Tuesday, January 15, 2013

In Iceberg's Defense

I recently wrote a post about how a “health” food could actually be harmful to your health, and ironically, this post is about how a “junk” food is actually a nutrient-dense health food.

Recently I became involved in an online debate with friends about the health benefits of iceberg lettuce. My opponents relied on the standard troupes… "Its negative calories," "it has no nutrients," "it’s just fiber and water." But is this really true?

If vegetables could sue for lible, Iceberg Lettuce would never leave the court room. Not since the 1800’s when, oddly enough, Americans became convinced that tomatoes were poisonous has a crop been so abused.*

I have to admit that I fully believed all of the anti-iceberg rhetoric for a very long time as well. Only recently did I start to have a new respect for the greatly maligned green. My curiosity was first sparked by Dr. Fuhrman’s ANDI score, which surprisingly gave iceberg lettuce a very strong score of 110. "But how could it be," I thought? Surely this must be a mistake!

Then I learned about the antioxidant content of iceberg lettuce. All in all, it has a pretty pathetic ORAC score of 17 (compared to an average ORAC score of 1,157 for plant foods- Kale has an ORAC value of 1,770!) but even this low score is multiple times higher than nearly all animal foods. For instance, Iceberg lettuce has twice the amount of antioxidant units as salmon (ORAC 7), and nearly three times the amount of antioxidants found in chicken (ORAC 6). It only gets worst from there. Milk and yogurt each have a pathetic ORAC score of 4 which ties them with coke, and eggs only get an ORAC score of 2. That’s right; you’d have to eat 8.5 eggs to get the same amount of antioxidants as a similar serving size of iceberg lettuce! And you’d also be getting tons of calories, cholesterol, and saturated fat to go along with it!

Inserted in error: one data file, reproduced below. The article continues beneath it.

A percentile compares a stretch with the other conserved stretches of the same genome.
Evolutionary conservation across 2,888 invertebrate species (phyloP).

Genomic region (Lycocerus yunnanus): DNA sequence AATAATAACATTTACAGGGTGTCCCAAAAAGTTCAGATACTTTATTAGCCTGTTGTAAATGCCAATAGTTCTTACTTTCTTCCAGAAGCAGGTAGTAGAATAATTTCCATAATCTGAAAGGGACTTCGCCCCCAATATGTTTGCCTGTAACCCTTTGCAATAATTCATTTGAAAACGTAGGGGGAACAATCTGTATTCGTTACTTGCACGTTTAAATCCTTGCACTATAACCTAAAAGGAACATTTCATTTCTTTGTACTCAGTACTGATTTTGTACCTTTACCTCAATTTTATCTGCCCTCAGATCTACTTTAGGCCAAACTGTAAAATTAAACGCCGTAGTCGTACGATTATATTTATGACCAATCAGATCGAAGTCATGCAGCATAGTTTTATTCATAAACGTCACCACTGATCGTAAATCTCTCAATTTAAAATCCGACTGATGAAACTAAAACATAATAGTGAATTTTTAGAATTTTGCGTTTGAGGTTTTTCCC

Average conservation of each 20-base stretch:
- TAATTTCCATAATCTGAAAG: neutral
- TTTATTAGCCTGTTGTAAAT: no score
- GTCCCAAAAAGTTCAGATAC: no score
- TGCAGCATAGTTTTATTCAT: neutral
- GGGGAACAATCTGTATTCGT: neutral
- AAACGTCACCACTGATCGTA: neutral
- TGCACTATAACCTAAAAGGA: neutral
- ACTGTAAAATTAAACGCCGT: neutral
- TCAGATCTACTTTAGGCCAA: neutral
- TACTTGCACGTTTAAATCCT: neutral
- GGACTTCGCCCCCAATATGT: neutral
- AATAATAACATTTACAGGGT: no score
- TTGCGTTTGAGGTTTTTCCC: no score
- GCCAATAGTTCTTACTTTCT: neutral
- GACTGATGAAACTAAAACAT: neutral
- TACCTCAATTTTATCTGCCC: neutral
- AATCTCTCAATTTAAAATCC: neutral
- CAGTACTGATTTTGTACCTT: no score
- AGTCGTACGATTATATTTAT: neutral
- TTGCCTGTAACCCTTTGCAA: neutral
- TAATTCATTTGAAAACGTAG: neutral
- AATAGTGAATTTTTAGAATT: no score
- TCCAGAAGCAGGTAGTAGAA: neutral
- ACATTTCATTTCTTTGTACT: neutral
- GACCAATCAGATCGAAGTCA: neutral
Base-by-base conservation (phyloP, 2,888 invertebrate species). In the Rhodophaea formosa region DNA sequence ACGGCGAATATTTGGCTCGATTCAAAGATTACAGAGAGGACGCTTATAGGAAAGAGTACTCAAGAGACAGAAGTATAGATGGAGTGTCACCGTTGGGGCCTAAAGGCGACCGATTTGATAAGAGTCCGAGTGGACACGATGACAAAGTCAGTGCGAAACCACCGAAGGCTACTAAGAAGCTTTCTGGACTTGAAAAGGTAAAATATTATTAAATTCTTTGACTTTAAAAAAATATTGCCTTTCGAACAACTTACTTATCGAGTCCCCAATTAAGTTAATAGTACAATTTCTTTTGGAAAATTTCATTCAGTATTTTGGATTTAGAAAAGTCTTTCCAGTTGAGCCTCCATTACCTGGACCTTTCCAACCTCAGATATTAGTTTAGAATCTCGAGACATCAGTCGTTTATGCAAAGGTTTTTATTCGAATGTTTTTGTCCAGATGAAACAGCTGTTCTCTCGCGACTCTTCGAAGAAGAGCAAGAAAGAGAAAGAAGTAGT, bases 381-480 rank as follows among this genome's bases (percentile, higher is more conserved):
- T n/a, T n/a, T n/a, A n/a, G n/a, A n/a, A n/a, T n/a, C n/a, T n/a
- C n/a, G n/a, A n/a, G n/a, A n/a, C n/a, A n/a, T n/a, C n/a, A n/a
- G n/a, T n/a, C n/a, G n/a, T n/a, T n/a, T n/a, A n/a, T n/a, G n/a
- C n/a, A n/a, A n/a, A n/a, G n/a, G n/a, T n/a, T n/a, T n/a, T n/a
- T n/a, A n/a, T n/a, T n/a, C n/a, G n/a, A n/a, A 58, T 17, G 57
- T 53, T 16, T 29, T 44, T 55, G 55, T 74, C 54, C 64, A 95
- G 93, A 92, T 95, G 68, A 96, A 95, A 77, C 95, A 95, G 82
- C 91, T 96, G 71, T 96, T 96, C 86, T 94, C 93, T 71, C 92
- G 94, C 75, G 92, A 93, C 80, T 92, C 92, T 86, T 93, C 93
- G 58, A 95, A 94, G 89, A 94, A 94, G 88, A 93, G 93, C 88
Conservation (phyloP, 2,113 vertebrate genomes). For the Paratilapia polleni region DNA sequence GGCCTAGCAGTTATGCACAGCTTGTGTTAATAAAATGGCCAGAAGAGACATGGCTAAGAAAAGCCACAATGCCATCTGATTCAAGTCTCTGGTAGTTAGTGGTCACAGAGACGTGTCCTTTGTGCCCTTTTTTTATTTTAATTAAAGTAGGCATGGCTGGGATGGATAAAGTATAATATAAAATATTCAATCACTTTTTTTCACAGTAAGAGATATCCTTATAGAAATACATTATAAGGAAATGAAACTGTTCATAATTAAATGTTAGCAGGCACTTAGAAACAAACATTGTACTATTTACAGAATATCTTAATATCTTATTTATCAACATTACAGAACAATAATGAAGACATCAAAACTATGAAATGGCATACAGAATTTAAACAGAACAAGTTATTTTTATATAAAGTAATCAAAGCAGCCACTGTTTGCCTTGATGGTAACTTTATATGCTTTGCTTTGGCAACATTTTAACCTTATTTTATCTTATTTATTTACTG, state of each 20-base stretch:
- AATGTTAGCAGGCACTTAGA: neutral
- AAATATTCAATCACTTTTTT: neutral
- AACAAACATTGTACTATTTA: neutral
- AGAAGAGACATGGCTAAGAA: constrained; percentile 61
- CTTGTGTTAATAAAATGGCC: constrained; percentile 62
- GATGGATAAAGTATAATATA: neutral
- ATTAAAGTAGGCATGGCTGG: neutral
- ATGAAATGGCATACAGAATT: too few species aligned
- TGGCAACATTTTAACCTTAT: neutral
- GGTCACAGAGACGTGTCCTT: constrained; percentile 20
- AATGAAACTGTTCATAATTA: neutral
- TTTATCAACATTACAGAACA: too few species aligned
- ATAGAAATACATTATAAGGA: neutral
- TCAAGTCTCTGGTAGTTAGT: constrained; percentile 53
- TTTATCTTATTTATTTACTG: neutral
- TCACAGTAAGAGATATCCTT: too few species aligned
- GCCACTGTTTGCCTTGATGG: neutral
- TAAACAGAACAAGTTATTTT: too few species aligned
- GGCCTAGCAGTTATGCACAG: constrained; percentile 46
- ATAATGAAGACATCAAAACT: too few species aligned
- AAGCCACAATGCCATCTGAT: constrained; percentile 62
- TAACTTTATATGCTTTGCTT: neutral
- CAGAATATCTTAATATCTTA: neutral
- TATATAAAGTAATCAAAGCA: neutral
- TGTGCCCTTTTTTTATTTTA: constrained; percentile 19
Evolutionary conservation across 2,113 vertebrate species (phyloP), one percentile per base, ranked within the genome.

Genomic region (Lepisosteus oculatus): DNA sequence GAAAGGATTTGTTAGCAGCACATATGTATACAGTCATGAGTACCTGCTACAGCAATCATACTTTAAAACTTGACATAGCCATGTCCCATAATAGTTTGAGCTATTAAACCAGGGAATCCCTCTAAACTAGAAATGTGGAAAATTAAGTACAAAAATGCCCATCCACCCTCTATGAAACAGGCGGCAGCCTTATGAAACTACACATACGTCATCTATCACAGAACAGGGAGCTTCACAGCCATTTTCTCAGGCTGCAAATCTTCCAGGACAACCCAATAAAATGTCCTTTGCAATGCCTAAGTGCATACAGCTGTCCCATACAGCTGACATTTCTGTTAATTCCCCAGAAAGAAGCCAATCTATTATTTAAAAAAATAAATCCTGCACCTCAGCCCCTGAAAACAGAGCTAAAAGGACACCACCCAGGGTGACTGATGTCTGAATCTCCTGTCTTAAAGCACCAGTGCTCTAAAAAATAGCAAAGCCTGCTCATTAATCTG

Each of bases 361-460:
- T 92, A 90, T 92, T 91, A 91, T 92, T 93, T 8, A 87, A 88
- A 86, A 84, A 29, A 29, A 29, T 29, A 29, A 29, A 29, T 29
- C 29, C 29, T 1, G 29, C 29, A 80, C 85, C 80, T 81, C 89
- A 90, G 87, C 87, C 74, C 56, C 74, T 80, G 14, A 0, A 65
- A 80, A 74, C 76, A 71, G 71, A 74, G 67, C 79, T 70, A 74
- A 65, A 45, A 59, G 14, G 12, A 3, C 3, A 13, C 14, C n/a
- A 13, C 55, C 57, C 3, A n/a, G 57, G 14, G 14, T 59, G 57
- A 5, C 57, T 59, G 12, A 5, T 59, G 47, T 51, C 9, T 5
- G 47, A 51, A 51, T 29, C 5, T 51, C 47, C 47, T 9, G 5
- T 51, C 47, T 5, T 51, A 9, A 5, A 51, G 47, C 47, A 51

So then I decided to look at the numbers. I was actually pretty surprised.

For 100 calories, Iceberg lettuce has over 100% of your daily RDA recommended consumption of vitamin K and over 200% of your vitamin C. In fact, both of these vitamins are more plentifully found in Iceberg than in Romaine lettuce. For 100 calories, Iceberg also has 6.4 grams of protein and over 23% of your daily fiber needs. It also has over 100% of your vitamin A requirement  200% of your folate needs (this is particularly important for women of childbearing age), and has nearly 40% of our daily Manganese and 23% of our Omega 3s with an impressive 3:1 count of Omega 3 to Omega 6 (researchers claim most diets are too heavily skewed toward Omega 6).

So how much is 100 calories worth? Well it is about the size of a medium to large head of lettuce. Chances are you are not going to eat an entire head of lettuce in one sitting. Still the point remains, this food has several health benefits and should not be avoided or shunned, especially if the choice is between iceberg and a non-whole plant based vegetable or fruit. I’m the first to admit that iceberg lettuce is not the most nutrient-dense food, but it’s not empty calories either. While I prefer the taste of darker more substantial greens, like kale and collards, and ideally our diets should include these, my point is there is room in our lives for iceberg as well. As I wrote in my last point, eat the veggies that you enjoy most, because even if they are not the superfood champions, they are still a whole lot better than the alternatives.